2. Double Dragon Neon.

This was a surprise hit for me, and was a contender for one of my favorite games of the year last year. It sadly didn’t make the top 5, but a top 10 it would have easy. The soundtrack is one of the reasons why. Nothing about Neon is subtle. It’s completely tongue in cheek from beginning to end, and is very much a throwback to the ridiculous 80’s, where everything was simpler and we just accepted the random crap we had to deal with in games. Logic had no place then. Neon is a throwback to those nostalgic times, and to help is a soundtrack that does sound like it was made in the 80’s, and the whole thing rocks. I can’t say often that I enjoy the entirety of a game’s soundtrack, but Neon does provide that. I can listen to any song at any time and groove on it, and each one is memorable. But the standout track to me is an early one, before the game goes over the top.


This song just… infects me, and makes me groove, like full out dance to it. It’s a cheesy 80’s dance hit, and it does nothing to hide that, nor should it. The entire soundtrack is a lot of fun, and like the game itself, is very much a love letter, er.. song rather, to the era that inspired it. The best part of the soundtrack however, is that you can download the entire thing for whatever price you want, even free.



1.Metal Gear Solid 3: Snake Eater.

Of course Metal Gear is at the top of the list. The franchise rule really stuck me here. The entirety of the Metal Gear Solid franchise has excellent music, so it was harder to narrow down. I was able to narrow it down to three out of the Metal Gear franchise, Guns of the patriots, Snake Eater and Metal Gear Rising. Ultimately I had to choose between the majestic and symphonic work of Harry Gregson-Williams for Guns and Snake Eater and the wicked metal soundtrack that is ultimately so infectious of MGR. All 3 soundtracks have excellent themes, be it from MGR’s awesome metal soundtrack to punctuate your hack and slash game play and jazz you up for more intense action, to the somber and atmospheric tunes that are in much of Snake Eater and Guns. It was tough, but one song titled the favor, and if you’ve played the game, I bet you know the song.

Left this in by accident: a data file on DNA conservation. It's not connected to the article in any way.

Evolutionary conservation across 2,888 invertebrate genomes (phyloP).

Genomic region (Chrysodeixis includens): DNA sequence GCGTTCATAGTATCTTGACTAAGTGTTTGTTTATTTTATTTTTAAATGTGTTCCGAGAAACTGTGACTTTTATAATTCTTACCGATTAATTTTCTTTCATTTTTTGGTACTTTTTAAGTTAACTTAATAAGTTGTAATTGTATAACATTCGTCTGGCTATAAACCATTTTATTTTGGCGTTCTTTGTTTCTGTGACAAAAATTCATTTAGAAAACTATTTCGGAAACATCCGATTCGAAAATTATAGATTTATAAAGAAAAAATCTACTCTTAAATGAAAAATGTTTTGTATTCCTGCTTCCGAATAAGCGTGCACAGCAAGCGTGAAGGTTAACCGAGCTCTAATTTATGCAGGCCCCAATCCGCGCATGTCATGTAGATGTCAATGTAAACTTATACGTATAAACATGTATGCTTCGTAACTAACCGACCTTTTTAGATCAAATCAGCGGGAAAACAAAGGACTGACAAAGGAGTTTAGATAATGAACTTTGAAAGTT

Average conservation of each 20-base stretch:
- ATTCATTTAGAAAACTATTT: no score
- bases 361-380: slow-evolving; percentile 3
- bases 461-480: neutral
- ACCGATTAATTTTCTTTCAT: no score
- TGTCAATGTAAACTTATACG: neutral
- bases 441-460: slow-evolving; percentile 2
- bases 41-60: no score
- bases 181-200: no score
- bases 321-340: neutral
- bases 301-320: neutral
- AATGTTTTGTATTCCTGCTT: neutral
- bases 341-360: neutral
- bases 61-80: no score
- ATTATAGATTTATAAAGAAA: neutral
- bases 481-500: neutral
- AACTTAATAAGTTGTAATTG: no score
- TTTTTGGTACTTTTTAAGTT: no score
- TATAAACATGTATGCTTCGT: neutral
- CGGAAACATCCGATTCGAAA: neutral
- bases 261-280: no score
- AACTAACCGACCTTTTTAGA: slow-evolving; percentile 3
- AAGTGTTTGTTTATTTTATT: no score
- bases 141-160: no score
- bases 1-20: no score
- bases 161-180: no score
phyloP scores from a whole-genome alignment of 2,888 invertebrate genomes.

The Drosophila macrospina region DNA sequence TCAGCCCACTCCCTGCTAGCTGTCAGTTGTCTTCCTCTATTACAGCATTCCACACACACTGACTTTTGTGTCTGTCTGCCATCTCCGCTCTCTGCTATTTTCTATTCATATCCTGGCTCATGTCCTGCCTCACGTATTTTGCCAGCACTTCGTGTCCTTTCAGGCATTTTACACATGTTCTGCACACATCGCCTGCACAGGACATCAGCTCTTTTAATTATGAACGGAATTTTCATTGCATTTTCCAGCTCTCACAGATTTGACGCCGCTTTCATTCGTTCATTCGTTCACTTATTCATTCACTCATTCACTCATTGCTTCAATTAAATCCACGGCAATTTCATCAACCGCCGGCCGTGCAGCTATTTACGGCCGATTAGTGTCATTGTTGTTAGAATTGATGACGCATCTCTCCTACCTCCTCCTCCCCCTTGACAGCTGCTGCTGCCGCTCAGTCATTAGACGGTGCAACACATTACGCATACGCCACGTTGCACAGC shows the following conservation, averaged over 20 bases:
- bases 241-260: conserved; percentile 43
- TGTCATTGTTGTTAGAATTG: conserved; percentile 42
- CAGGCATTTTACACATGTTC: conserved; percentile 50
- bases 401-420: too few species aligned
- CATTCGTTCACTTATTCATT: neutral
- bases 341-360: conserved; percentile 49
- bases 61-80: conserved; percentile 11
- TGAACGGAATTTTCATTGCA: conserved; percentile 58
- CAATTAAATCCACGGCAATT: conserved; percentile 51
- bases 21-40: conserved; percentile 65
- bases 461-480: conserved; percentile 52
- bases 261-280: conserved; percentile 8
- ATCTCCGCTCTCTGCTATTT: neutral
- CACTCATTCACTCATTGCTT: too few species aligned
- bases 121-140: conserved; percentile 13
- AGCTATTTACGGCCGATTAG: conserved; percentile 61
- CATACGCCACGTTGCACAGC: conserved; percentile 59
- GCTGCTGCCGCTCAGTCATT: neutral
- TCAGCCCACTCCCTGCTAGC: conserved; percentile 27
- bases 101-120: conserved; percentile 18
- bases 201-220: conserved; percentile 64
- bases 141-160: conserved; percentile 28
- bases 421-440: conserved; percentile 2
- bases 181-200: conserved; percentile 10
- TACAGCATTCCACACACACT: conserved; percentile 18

I’m a sucker for Bond themes though, so perhaps it’s not fair. But Kojima and Harry really hit this theme out of the park. It’s somber and catchy, and the music video/ intro it’s attached to is wicked. It’s no wonder that not only does the game play the song twice, but Konami sneaked  the song into one of the Karaoke Revolution games. It’s that good. And the rest of the soundtrack has great moments as well, helping to give the game a truly cinematic feel to it, full of wonder and bombast, something that Guns just couldn’t do as well as Snake Eater did. Harry Gregson-Williams is one of my favorite composers admittedly, and this game is one of the many reasons why. Snake Eater is one of the more intimate and personal stories in the MG series, and the soundtrack helps sell it as being one of the best in the series to boot.


Of course, those were just my picks. Feel free to throw out your favorite’s soundtracks, or even just the songs themselves.


Destiny: “Alpha” impressions.



Well, like everyone else with PS+ it seems, I have had the opportunity to spend some time with Destiny. Bunige’s next big release after walking away from the Halo franchise that put them on the map. Like many others, I had mixed feelings and thoughts on it just from I had seen before going into this “alpha”.  No one has really had any time to play this game before E3 this year from what I can tell, so like everyone else post E3, I can give you my thoughts on it. It should be mentioned of course that this is a “alpha” which means before it’s release, many things may change/ be added upon/ dropped entirely, and so on, nothing is really concrete of course.


The story, from what I can tell from Wikipedia, goes as follows:

“Destiny is set seven hundred years into the future in a post-apocalyptic setting following a prosperous period of exploration, peace and technological advancement known as the Golden Age. In a universe where humans have spread out and colonized planets in the Solar System, an event known as “the Collapse” saw the mysterious dissolution of these colonies, the end of the Golden Age, and mankind teetering on the brink of extinction. The only known survivors of the Collapse are those living on Earth, who were saved by “the Traveller”, a white, spherical celestial body whose appearance centuries before had enabled humans to reach the stars. The Traveller now hovers above the last remaining human city, and its presence allows the “Guardians of the City”—the last defenders of the human race—the ability to wield an unknown power, only referred to as “The Light”.